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The bald eagle has been the national bird of the U.S. since 1782, symbolizing freedom, power, and majesty. A commanding presence in North American skies, the bald eagle patrols waterways and coasts, looking gor the opportunity to swoop and snatch unwary fish and waterbirds.
The eagle's ability to see detail at a distance is extraordinary. Its eyesight is 4-8 times sharper than a human's. The eyes are fixed in their sockets, so the eagle has to turn its whole head to look around. As with all sea eagles, the bill is large, heavily built, and strongly hooked. It's capable of tearing flesh from tough carrion into small, bite-sized pieces. The soles of its toes are covered by special scales with spiny projections, called spicules. Together with the sharp talons, these help grip slippery fish.

The bald eagle is found in a range of habitats from the Arctic coasts to inland freshwater lakes and rivers. The bald eagle can often be seen sitting near the top of a tall tree at the water's edge, which provides a good look out while waiting for fish or other prey. Inland nesting eagles migrate southward in winter and some of these migrant birds spend the non-breeding season in arid, open country far from water.

From a prominent perch that overlooks water, the bald eagle scans the surface for fish. Once prey is located, the eagle flies out toward it, dropping down in a shallow glide. At the last moment, it throws its feet down and forward to grab the fish just beneath the water. Hooking the fish into the air, the eagle carries it to a perch.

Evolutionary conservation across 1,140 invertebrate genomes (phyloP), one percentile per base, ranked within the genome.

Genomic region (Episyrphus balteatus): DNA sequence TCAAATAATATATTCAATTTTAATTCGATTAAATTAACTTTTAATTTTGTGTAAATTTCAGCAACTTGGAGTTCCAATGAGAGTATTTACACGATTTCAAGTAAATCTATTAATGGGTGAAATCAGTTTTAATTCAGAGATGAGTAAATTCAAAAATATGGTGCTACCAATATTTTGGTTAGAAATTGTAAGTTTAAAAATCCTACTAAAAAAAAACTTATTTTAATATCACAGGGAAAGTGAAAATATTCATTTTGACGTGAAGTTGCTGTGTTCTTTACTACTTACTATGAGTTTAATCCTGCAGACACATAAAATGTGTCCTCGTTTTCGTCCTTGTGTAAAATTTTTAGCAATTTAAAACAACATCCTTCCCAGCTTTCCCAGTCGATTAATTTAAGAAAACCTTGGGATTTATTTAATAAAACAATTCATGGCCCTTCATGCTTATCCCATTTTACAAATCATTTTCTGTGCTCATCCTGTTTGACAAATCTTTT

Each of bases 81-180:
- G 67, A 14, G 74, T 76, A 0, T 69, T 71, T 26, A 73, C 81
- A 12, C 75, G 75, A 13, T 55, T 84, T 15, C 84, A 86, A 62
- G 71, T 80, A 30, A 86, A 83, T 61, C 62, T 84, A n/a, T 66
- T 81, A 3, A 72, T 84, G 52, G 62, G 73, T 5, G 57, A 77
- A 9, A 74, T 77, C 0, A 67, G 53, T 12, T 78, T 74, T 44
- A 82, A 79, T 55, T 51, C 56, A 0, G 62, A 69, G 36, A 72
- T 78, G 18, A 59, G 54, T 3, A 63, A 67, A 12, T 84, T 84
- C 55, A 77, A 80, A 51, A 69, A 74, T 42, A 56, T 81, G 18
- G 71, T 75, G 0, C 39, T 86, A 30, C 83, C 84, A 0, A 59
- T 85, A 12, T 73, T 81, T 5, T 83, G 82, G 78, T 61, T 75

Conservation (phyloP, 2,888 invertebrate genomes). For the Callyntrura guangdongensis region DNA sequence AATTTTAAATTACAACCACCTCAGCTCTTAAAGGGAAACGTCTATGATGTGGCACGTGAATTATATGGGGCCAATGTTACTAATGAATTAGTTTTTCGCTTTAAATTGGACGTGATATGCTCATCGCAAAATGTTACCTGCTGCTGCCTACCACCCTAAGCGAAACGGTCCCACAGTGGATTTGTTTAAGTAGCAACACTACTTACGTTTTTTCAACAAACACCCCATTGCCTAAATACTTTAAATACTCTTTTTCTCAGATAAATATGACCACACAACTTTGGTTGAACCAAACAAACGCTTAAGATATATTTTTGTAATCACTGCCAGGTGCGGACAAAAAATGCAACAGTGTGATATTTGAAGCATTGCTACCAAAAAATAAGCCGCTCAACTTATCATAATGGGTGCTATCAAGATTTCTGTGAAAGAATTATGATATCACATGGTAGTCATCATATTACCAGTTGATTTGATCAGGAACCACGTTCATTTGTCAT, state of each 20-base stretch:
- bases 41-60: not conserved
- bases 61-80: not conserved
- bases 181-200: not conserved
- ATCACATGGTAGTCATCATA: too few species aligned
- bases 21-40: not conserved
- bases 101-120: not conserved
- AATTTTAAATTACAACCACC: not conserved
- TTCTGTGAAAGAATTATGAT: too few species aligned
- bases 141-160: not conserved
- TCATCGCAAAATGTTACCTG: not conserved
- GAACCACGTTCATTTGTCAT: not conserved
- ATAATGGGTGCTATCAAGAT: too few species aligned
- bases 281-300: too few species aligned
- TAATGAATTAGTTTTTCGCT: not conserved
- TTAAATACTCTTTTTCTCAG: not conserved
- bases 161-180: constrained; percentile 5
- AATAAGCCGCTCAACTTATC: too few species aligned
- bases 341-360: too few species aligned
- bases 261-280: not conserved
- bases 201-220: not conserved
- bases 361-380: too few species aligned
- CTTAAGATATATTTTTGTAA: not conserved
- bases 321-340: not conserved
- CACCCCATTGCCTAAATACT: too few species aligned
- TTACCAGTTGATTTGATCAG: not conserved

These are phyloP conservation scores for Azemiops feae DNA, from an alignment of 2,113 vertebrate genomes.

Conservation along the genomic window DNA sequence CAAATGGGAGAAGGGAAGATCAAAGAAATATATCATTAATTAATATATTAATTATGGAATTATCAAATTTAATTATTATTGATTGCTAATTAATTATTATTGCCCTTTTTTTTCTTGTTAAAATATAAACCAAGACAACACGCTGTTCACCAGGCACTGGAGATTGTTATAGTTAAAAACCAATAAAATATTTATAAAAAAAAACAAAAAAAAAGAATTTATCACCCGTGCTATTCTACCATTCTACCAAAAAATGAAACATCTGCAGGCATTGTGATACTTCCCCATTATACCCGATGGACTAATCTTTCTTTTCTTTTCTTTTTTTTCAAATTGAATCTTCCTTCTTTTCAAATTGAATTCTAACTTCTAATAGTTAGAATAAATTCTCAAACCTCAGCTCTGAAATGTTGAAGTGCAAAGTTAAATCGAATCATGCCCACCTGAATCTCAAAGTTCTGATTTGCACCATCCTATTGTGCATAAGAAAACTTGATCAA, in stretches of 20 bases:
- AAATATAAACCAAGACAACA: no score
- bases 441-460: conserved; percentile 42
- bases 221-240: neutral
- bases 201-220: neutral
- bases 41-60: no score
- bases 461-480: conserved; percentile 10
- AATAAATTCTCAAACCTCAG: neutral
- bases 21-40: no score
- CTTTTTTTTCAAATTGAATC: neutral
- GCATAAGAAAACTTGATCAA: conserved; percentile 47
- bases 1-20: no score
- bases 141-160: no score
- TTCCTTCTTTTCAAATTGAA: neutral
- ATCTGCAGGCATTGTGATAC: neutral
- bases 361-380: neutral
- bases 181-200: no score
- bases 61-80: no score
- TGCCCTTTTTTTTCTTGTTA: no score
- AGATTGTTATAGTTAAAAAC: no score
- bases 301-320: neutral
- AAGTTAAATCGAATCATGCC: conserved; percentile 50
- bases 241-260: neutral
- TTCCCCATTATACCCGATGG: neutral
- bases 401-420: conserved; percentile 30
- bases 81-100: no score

Depending on the locality, the eagle chooses from a variety of sites for its nest: a tree, on the ground, or on a cliff. The eggs, normally two, are laid several days apart. Incubation begins when the first egg is laid, and the chicks hatch at different times. The first chick is fed by the parents for several days before its sibling hatches and has a significant size and weight advantage over its sibling. Should the parents be unable to bring sufficient food for both chicks, the older chick bullies the younger and weaker one until it dies of starvation. This behavior ensures that in years when food is scarce, at least the older chick can be raised successfully.

Persecution and pesticides have taken a toll on the bald eagle. However, due to recent actions to save the bald eagle, the outlook is much brighter for this stately bird.